15 thoughts on “Virginia Winns Part 4: Samuel Winn, Scoundrel, and a Famous Creek”

  1. Your case that the Samuel of that 1750 Amelia court record is the same man as the scoundrel Samuel in Lunenburg seems air-tight to me. Your penultimate paragraph clenches the case. And I think you are absolutely right: he’s a brother to Col. Thomas, Daniel, John, Phoebe, and Susanna. To my knowledge, none of them named a son Samuel, which is kind of interesting, isn’t it? Indicative, it seems to me.

    1. Bill, as much as I hated it — I added Samuel, Sarah Ellis Winn, and their children to my FTM tree. BTW, the Ellis family of Amelia is connected to the Winns many times over. Their land was right there on Little Nottoway and Lazaretto Cr. with Amelia John and the Irbys. We might need to pursue the Ellis connections to the Winns. Also the Nances. Thanks, as always, for your generous comment.

      1. Thank you for telling me about the Ellis connection, Robin. I hadn’t known about it. I agree: really important to try to put together a picture of families living near and interacting or intermarrying with our family, as we research our own lines.

  2. Robin,
    Your research is so amazing. I have just recently picked up the mantle for tracing my Winn Genealogy, since getting the Ancestry DNA kit for Christmas. My sister and dad have traced it back pretty far, but from what I am reading on your blog, they may be debunked by DNA evidence. The believed that Daniel Winn of Lunenburg, VA was son of Thomas, grandson of Thomas, and great grandson of Robert who came over from England, which you mentioned in your post. Will my DNA test be beneficial to track this, or does it have to be from a male? Also, could you point me in the direction to see that evidence of the proof for Daniel not falling in that line.
    Any advice would be greatly appreciated.
    Emilie Winn McDowell

    1. Emilie, if you have a Winn brother or cousin, I hope you will get him to take the Y-DNA test!!! It will conclusively prove whether you are from the line of Robert Wynne of Charles City County, whose father (or grandfather? I can’t recall which) was mayor of Canterbury, Kent. Almost ALL Winn researchers used to take it for granted that Daniel Winn of Lunenburg was descended from that line because Daniel’s first appearance in the records indicated that he resided in Prince George Co. (where a bunch of Robert’s line wound up). But YDNA proves that isn’t the case.

      To get started on an alternative theory, please check out the other Winn articles on this blog. The very first one is about YDNA results, so it might be a good place to start.
      Here’s the evidence in an nutshell about Daniel’s parents:
      (1) two of Daniel’s sons, Elisha and Joseph (also lived in Lunenburg), witnessed the will of John Winn of Amelia Co., just across the Meherrin River from Lunenburg. Witnesses to wills were almost always close family.John and Elisha/Joseph were from different generations, so the two younger men were probably nephews. Perhaps cousins, but not likely because John Winn had plenty of other family right there in Amelia Co. who could have witnessed his will.
      (2) John Winn of Amelia wound up owning land that had been purchased by a Richard Winn of Hanover Co. John Winn also wound up owning the enslaved persons who had been listed as “taxables” on Richard’s land in Amelia.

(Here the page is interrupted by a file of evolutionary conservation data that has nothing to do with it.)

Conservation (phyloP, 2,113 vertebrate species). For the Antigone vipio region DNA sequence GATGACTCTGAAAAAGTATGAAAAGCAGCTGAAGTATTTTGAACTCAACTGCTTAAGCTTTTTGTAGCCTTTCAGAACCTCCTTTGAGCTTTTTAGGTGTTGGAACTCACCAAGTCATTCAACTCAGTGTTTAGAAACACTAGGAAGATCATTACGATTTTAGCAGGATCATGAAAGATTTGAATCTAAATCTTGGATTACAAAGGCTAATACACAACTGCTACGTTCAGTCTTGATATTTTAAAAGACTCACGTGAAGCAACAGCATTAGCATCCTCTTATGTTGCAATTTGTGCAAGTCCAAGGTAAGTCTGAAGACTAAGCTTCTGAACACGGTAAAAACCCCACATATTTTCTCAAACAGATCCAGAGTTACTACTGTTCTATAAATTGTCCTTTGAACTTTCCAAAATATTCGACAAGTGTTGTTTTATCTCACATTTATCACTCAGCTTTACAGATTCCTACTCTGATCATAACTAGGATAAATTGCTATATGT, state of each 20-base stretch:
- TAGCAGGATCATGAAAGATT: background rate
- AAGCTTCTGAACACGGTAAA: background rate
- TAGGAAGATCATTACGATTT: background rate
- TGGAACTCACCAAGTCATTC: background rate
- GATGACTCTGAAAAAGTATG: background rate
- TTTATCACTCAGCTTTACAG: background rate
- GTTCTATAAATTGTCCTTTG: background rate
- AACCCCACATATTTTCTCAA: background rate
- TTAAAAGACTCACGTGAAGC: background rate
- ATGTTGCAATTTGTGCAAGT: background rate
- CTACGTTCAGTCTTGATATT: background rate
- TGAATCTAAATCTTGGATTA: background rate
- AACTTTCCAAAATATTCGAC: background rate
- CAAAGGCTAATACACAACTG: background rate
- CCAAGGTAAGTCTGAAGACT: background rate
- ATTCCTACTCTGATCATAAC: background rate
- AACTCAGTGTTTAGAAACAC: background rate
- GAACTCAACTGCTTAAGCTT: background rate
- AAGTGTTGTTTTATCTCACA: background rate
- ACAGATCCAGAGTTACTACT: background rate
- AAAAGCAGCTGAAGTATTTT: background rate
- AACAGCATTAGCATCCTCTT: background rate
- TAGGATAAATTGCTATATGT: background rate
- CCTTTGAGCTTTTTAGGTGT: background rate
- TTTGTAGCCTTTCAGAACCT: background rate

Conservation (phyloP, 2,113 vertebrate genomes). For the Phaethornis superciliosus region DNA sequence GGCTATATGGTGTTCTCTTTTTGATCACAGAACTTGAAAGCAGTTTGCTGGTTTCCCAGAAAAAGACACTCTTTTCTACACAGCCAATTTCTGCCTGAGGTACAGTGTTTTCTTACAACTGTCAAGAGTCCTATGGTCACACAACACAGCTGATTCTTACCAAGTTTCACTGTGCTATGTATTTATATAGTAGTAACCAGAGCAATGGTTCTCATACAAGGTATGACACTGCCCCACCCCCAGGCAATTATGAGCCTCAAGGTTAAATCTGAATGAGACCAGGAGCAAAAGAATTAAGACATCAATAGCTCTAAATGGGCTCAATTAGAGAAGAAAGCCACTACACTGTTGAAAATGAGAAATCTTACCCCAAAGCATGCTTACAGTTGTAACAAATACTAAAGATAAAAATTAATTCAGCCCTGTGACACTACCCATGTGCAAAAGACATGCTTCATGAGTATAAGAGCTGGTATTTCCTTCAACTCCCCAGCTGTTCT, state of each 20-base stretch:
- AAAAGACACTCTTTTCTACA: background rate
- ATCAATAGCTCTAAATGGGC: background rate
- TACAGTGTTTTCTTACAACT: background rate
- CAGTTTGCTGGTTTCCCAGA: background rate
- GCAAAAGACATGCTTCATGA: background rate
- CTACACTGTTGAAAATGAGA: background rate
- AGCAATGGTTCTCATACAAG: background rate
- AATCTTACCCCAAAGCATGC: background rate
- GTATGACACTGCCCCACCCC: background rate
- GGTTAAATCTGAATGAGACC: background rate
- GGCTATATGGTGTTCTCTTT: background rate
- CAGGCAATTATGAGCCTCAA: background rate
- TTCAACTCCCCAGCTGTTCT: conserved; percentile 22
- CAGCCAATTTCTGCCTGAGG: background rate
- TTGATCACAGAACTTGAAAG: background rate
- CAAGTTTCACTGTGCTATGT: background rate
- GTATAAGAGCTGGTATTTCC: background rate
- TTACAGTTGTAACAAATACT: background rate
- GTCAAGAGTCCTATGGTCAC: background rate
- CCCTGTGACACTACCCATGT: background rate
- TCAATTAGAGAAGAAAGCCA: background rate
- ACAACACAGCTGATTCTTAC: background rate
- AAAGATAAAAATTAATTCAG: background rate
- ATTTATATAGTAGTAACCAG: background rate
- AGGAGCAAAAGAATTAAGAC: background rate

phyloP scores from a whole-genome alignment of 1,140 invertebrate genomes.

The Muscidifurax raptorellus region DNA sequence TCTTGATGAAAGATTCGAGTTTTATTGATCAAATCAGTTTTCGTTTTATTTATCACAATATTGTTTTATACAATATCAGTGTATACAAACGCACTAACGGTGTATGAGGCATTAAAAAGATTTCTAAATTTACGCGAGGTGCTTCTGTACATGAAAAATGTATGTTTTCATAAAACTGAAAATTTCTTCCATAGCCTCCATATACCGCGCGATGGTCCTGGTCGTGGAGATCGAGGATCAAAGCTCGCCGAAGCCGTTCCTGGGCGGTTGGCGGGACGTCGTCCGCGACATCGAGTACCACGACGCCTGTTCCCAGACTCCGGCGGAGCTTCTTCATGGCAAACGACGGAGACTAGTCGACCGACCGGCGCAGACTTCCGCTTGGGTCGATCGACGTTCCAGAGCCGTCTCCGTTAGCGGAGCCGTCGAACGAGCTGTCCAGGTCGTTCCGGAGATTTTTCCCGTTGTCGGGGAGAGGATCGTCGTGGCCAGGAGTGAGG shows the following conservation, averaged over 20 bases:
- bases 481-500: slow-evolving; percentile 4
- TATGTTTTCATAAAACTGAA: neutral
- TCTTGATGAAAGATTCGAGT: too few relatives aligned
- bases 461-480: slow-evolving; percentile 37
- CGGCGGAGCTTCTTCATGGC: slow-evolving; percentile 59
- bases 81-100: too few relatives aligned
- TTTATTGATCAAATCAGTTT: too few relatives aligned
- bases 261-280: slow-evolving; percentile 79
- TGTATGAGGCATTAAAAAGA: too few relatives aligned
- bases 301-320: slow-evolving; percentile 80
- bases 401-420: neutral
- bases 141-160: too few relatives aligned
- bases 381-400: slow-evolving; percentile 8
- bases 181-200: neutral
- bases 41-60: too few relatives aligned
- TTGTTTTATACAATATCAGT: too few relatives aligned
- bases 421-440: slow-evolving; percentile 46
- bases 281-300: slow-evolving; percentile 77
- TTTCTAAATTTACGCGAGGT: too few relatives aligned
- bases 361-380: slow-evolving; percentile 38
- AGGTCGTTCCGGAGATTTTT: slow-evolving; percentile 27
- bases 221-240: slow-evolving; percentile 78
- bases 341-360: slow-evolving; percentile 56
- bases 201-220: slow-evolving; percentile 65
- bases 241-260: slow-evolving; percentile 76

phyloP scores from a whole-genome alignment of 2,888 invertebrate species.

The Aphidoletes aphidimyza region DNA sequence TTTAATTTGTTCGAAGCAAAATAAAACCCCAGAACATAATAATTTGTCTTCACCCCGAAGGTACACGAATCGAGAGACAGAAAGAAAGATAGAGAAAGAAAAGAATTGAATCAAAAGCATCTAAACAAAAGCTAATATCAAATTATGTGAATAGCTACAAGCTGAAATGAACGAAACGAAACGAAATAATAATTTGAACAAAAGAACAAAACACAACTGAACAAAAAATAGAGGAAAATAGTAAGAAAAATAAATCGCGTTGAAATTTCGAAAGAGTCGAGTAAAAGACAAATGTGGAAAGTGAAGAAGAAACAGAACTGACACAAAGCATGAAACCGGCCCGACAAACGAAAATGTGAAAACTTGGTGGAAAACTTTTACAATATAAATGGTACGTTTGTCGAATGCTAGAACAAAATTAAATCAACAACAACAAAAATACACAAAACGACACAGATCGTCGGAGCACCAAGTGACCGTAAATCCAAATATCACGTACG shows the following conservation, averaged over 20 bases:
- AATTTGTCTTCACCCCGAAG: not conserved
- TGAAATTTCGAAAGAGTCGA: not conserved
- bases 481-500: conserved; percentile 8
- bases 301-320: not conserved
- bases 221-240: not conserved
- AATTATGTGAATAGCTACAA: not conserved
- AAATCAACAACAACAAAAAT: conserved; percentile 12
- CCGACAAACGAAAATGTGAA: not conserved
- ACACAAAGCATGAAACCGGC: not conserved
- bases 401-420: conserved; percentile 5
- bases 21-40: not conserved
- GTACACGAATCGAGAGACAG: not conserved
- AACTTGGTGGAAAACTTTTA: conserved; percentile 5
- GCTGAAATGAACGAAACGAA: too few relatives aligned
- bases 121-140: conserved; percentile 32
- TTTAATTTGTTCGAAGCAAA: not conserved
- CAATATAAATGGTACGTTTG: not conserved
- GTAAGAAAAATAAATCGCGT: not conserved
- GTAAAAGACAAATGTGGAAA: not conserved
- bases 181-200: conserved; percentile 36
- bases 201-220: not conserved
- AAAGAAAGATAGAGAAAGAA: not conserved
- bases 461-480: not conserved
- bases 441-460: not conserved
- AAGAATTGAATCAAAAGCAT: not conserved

(3) John Winn’s eldest son, Richard Winn, was a Rev War veteran. His pension application stated that his family moved to Amelia from Hanover, so we know John Winn lived in Hanover before he came to Amelia.
      (4) There is other evidence connecting John Winn of Amelia to Richard Winn of Hanover, mostly having to do with family connections. Too long to go into here.
      The probate records in Hanover are all lost, as are most of the deeds from the colonial era. The above is conclusive evidence (IMO) that John Winn of Amelia was a son of Richard Winn of Hanover. The fact that two of Daniel’s sons witnessed the will of John Winn of Amelia convinces me that John Winn and Daniel Winn were brothers. Also, a Col. Thomas Winn of Lunenburg named Amelia County John Winn as one of the executors of HIS will. AND both Daniel Winn and Col. Thomas Winn bought their first land in Lunenburg from Samuel Winn, the man I called a scoundrel. So I think Daniel, Col. Thomas, and John Winn — possibly also Samuel the Scoundrel. The records establish a couple of sisters as well. Please read the other Winn articles on the blog and tell me if you agree.
      Thanks for your kinds words about my research. And good luck with yours! We are apparently distant Winn cousins.
      Regards,
      Robin

  3. Regarding your reference to F_cking creek above, I was told by the clerk of court for Lunenburg Co back in the 1970’s how this creek’s name was changed to Modest Creek. According to his story, it seems that somewhere on the the creek there was a “hangout” and a murder happened there. During the trial, a woman was being questioned as to where the crime was committed and she replied that she was too modest to say “that word”. And supposedly after that, the judge issued an order to change the name to Modest Creek. Whether this is true or not, I do not know, but you have to admit it makes for a good story.

    1. Steve, that’s a great story! Thanks for sharing … gotta love the blushing witness and the strong-minded judge!

      Do you have ancestors in Lunenburg?

      Robin